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Resident Evil 5

It's good to play together.

There's something grudgingly admirable about Capcom's determination to make Resident Evil games feel like no other. And yet - even as a long-term fan - when you first pick up Resident Evil 5 it's almost impossible not to find yourself bitching about the way you can't move and fire. Or the glacial turning speed. Or the unwieldy inventory system. Just like you did with Resident Evil 4, in fact - and Resident Evil Zero before it, and all the others. It comes with the territory. These fundamental design decisions are illogical in a modern context, and part of me wishes Capcom would wake up to the present.

But the tradition of survival horror games has its place too. Make it tense. Place just enough ammo and health. Make it a struggle to get by. To enjoy them, you have to be prepared to put to one side the default annoyances. Once you adapt to the way this game plays compared to all the other third-person action-adventures out there, it all rather clicks into place. Perhaps the question to consider from the outset is whether you really want Resident Evil to feel like every other action game or not? Because if the answer's no, then you're halfway to getting the most out of it.

In many respects, Resident Evil 5 is content to follow the path of its much-loved predecessor and tweak a few things along the way. It's still very much a series of abrasive set-pieces strung together by camp hilarity. The main addition is the presence of a fully-controllable camera for the first time. Assigned to the right stick, you finally have the option to sweep the viewpoint around as you wish, and as a result the game is more fluid. Although four control configurations are available, the default works just fine, with a squeeze of the left trigger zooming the camera to the trademark over-the-shoulder view (which so many games aped in the wake of Resi 4, remember). The laser pointer remains, and a customisable level of sensitivity allows you to tweak to your own satisfaction.

Possibly the most jarring initial impression is how little has changed in the core game mechanics. While the prospect of split-screen or co-op online play tantalises, there's an inescapable feeling of deja vu and frustration as you play with an AI partner. To all intents and purposes, this looks and feels like a reskinned, high-def Resi 4, and what was hugely impressive back then often struggles to repeat the trick this far down the line.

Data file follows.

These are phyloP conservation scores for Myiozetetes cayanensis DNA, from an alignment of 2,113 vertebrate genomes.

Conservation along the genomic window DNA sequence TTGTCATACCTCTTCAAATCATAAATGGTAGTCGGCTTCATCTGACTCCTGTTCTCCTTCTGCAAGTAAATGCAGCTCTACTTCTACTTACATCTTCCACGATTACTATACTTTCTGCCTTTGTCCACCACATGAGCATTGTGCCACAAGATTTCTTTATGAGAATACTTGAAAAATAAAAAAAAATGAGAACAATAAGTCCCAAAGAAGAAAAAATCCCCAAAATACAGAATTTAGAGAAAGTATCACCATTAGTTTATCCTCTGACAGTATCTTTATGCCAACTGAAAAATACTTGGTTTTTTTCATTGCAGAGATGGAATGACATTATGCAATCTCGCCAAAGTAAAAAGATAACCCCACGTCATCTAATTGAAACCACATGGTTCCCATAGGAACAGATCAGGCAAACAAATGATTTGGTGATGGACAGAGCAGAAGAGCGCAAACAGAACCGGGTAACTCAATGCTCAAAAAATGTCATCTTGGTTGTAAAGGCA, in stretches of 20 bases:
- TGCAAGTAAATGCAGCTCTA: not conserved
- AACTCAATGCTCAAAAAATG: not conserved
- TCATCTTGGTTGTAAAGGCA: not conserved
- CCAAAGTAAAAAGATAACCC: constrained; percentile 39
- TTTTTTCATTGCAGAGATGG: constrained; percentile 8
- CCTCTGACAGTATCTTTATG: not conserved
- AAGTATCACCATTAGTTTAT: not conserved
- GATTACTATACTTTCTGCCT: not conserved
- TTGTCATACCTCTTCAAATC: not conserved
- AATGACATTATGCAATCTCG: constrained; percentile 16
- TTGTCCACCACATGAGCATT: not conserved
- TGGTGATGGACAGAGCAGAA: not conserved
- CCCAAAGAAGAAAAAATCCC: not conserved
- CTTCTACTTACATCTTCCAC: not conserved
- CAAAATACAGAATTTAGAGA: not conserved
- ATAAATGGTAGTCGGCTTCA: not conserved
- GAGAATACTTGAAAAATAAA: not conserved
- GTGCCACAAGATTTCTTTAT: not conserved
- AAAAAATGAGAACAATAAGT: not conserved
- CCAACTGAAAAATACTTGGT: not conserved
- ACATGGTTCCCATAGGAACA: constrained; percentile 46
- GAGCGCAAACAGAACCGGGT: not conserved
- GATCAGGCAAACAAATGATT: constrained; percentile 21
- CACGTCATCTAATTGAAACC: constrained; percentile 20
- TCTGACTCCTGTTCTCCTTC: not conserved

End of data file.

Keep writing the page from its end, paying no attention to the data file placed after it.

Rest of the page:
Capcom does love a bit of tentacle action.

As you'll probably know from the numerous previews, the game kicks off with returning former STARS hero Chris Redfield (from the original 1996 Resident Evil) meeting up with local BSAA operative Sheva Alomar in a dusty African shantytown. Tipped off about a bioterrorist named Irving, it quickly becomes apparent that the hostile natives' attitude problem has more to do with viral shenanigans than a distaste for foreigners. As they are called to arms by a megaphone-wielding leader, Chris and Sheva find themselves running the gauntlet from a feral mob, forced to scale buildings, hop between rooftops and shoot fuel barrels in a desperate fight for survival, occasionally splitting up using co-op moves like the assist jump and then covering one another.

The setting might have changed a little, but everything else is inescapably reminiscent of the village sequence of the previous game, right down to the chainsaw-wielding giant, and the need to scale buildings to get some distance from the onslaught. Even the lurching enemies with their side-stepping attack evasion are the same. The weapons they wield are largely identical, as is their physics-defying animation, where foes reel back in familiar exaggerated fashion. From sound effects to graphical style to core gameplay and AI, there has been little or no change apart from an admittedly arresting visual upgrade. It's a different setting, with different character models, but the game you're playing has, for the most part, essentially the exact same template repeated in a different setting.

Interesting that his axe doubles up as a storage device. Do you think he's going on holiday?

And if that doesn't strike you as mildly disappointing, then the almost complete absence of puzzles and exploration may come as a hammer blow. Where puzzles do exist, they're so crushingly basic as to be insulting, rarely amounting to more than simple, pointless object hunts that take place right next to their intended target. Far from the promised return to the adventurous exploration of old, you simply work your way through six extremely linear chapters where straying off the obvious beaten track is not an option. In addition, the presence of a new mini-map allows you to see exactly where you should be heading if there's any lingering doubt. The dumbing-down of almost every aspect of the gameplay is depressing, if not unexpected. There are even turret gun sections.

With so much of the gameplay distilled to a sequence of set-pieces, a significant part of what made Resident Evil appealing has been removed, and what remains is the shooting portion. Pushed front and centre, it morphs what was a survival horror adventure into a survival horror shooter, and many will find Capcom's transparent desire to appeal to the action gaming audience a little troubling. Whereas Resi 4 skillfully straddled a happy middle ground between old and new, Resi 5 embraces the action element without concession. Whether it goes too far, of course, will be a matter of serious discourse.